Sweden has had to give up a major offshore wind development in Baltic Sea waters that are now considered a strategic asset in light of mounting tensions with Russia.
The two-gigawatt wind farm proposed by Blekinge Offshore AB “would have been sited five kilometres southeast of Sweden’s island of Hanö,” Renewable Energy World reports. “It had been eight years in the development process, and would have supplied 5% of Sweden’s electricity; 8,000 GWh of electricity annually.”
The project had already been scaled back from 700 to 350 turbines “to accommodate the military needs of the region.”
But then, “the Swedish government decided in December 2016 that this area of sea near Hanö Island now must be reserved for military exercises, given a growing threat from Russia, which has stationed nuclear warships off the coast of Kalingrad, just 200 miles across the Baltic from Hanö,” writes REWorld correspondent Susan Kraemer. “Russia has flown jet fighters through Swedish airspace during training exercises in the Baltic, and Russian submarines have entered Swedish waters, according to the International Business Times.”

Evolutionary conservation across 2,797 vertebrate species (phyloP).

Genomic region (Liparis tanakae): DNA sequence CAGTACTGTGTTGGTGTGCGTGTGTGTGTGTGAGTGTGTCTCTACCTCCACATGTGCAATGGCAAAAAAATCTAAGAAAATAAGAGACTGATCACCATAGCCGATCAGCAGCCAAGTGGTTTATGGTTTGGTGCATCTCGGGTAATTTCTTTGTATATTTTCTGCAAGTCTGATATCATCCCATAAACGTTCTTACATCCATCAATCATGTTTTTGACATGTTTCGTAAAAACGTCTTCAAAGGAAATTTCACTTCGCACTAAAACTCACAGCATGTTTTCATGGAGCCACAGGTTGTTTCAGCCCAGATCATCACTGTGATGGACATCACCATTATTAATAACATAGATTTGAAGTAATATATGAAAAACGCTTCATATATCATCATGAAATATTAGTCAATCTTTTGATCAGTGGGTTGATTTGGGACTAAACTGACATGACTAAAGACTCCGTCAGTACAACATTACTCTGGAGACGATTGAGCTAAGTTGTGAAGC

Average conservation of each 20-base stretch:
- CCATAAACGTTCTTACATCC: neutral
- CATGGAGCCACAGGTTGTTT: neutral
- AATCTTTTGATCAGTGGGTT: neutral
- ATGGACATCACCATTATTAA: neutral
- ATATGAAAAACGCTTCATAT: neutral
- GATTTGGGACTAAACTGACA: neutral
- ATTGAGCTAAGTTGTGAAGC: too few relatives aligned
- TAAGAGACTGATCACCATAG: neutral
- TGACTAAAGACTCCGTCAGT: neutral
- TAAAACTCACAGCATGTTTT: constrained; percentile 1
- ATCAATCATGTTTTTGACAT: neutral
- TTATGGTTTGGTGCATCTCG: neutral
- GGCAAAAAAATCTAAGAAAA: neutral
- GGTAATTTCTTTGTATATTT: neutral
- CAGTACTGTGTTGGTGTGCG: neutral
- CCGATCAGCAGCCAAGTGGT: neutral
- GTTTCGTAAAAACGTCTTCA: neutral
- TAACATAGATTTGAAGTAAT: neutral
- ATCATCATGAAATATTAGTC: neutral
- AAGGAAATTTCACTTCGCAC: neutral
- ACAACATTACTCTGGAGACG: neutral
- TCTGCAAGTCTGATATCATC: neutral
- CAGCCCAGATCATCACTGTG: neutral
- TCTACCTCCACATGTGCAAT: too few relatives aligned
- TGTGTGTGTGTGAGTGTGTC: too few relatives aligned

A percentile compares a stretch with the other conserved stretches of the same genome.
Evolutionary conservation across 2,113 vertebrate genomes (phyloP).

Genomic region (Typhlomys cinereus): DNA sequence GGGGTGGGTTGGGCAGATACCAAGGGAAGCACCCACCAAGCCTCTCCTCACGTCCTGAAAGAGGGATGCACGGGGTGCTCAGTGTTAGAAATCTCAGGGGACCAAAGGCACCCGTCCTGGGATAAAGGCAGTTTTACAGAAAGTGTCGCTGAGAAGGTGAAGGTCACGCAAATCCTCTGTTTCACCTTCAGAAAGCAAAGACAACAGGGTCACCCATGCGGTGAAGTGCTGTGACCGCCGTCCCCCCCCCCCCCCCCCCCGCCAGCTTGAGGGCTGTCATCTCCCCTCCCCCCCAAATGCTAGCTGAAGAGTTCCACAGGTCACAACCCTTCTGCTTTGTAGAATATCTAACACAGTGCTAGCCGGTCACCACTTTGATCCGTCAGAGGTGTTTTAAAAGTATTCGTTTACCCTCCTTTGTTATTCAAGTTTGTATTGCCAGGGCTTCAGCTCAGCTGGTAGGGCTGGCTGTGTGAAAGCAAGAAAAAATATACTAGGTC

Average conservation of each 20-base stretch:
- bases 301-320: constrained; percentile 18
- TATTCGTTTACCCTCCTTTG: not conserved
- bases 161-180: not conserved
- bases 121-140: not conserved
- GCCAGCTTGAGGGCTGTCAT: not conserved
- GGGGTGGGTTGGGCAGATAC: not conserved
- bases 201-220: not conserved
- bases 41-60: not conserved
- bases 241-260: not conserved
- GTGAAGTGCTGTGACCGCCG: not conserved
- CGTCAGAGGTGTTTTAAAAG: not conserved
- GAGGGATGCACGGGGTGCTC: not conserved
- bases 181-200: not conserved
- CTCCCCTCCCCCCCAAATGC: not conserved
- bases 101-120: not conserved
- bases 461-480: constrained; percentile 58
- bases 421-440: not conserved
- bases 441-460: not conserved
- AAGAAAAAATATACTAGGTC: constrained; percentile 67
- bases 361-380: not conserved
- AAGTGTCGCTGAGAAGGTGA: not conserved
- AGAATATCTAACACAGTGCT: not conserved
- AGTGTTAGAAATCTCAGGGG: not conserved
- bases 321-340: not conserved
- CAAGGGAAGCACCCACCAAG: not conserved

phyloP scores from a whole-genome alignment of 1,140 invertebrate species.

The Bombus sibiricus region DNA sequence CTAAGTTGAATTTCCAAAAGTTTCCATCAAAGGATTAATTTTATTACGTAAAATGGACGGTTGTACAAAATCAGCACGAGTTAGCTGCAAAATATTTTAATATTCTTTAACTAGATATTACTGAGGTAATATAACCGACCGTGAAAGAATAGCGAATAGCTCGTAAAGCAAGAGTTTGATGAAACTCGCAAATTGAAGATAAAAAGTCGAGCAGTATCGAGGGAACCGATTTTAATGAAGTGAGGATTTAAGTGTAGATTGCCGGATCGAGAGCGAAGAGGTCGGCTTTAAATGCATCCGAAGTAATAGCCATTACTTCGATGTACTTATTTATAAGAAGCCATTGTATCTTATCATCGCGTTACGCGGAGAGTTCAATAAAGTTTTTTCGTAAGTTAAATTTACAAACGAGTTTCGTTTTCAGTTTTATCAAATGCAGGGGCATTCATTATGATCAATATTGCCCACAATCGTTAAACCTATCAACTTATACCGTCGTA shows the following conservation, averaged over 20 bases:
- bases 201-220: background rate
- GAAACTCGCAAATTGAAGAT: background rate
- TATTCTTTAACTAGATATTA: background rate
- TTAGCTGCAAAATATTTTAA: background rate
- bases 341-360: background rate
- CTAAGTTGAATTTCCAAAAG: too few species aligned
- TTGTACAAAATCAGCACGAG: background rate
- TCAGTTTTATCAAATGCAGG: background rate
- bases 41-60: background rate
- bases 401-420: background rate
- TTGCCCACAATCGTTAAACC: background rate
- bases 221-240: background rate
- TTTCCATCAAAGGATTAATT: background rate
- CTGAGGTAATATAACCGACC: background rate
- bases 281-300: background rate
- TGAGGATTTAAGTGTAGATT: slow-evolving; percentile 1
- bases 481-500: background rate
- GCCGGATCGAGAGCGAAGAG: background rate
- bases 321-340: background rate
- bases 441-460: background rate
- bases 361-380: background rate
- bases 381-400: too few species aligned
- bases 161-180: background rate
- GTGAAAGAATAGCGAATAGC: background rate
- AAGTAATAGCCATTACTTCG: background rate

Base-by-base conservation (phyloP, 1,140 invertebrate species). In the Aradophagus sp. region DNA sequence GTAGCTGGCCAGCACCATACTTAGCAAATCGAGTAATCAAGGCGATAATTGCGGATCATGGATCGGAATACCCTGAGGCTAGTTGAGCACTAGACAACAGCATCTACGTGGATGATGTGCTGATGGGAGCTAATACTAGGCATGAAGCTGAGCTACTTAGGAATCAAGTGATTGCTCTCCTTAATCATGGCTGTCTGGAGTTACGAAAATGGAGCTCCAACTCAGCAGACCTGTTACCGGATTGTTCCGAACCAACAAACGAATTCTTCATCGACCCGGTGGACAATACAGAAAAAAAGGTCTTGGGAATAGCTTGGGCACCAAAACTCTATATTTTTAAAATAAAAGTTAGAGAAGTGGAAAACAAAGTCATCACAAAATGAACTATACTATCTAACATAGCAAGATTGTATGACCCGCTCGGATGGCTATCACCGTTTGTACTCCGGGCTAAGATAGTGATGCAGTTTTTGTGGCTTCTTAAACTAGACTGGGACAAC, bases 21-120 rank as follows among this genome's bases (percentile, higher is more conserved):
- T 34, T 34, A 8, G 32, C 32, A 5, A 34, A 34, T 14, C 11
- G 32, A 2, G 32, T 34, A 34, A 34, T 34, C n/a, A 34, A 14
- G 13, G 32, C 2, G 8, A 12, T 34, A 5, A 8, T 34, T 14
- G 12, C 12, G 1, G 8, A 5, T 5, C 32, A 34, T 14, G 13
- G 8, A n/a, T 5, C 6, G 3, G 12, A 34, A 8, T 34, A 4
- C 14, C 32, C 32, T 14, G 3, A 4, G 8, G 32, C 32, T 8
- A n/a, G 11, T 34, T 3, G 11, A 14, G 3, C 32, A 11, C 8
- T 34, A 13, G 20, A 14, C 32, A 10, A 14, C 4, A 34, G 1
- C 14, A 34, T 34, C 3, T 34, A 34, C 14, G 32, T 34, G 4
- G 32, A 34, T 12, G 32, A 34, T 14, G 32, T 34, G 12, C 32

“Parliament has made it clear that Sweden’s ambitions are to improve its defence,” said Environment Minister Carolina Forest. “Hanöbukten is one of the strategically most important defence areas Sweden has. The government has considered this issue carefully and concluded that, in this case, it is not possible to combine the defence business with wind turbines.”